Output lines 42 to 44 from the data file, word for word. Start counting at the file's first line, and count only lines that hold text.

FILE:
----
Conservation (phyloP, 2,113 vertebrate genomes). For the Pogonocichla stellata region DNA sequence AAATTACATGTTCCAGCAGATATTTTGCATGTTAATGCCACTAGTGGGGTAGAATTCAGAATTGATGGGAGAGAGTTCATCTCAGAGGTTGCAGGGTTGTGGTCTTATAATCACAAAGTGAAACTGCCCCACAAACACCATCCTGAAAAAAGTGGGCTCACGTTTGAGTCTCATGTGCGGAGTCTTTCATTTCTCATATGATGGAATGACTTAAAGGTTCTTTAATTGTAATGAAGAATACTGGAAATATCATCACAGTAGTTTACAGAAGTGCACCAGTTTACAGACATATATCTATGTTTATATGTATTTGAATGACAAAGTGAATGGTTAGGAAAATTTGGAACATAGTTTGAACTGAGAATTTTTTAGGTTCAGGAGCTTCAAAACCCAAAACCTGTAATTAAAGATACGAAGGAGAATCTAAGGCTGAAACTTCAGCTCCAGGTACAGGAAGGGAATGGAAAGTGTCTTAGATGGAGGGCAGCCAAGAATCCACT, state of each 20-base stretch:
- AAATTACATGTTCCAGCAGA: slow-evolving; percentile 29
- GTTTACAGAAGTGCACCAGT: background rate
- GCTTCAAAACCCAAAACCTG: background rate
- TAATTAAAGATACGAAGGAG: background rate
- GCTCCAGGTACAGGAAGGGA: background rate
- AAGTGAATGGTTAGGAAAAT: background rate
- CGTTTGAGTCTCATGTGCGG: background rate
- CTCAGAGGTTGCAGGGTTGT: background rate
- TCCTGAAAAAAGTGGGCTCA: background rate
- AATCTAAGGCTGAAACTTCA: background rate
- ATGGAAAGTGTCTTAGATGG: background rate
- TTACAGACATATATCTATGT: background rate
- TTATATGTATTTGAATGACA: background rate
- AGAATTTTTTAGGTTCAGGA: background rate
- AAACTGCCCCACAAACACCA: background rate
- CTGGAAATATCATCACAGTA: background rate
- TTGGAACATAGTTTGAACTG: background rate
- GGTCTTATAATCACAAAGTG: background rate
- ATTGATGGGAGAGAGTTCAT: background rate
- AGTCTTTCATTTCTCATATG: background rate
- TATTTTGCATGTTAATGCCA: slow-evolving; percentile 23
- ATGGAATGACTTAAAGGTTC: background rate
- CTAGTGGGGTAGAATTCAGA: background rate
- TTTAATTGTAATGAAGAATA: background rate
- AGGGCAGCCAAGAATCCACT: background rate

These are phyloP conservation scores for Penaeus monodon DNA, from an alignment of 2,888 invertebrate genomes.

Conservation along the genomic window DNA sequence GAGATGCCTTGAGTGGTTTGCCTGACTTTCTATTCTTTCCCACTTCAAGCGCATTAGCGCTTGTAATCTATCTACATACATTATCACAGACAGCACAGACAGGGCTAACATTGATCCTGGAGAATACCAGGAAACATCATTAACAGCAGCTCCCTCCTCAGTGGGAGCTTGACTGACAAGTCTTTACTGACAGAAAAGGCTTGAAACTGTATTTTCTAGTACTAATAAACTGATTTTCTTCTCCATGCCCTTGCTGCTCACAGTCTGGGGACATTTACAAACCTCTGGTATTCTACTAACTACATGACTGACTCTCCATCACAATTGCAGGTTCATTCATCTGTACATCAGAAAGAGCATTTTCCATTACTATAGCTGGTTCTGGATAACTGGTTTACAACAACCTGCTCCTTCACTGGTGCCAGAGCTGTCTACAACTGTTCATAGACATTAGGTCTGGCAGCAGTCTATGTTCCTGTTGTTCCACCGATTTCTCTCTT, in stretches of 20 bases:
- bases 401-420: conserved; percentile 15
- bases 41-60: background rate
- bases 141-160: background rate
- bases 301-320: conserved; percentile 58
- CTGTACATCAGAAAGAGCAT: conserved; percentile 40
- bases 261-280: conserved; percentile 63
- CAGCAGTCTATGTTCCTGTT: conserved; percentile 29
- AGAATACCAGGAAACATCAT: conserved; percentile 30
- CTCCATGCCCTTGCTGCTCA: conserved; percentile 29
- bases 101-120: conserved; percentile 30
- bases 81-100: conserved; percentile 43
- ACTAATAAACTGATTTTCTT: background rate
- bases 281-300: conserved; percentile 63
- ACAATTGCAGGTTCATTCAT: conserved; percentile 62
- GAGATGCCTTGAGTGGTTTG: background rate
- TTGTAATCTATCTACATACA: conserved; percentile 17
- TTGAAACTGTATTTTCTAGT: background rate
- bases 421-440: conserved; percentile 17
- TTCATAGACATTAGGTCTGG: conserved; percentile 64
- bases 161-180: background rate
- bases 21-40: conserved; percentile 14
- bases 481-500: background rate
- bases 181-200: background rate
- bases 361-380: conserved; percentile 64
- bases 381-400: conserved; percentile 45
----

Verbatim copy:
- ACAATTGCAGGTTCATTCAT: conserved; percentile 62
- GAGATGCCTTGAGTGGTTTG: background rate
- TTGTAATCTATCTACATACA: conserved; percentile 17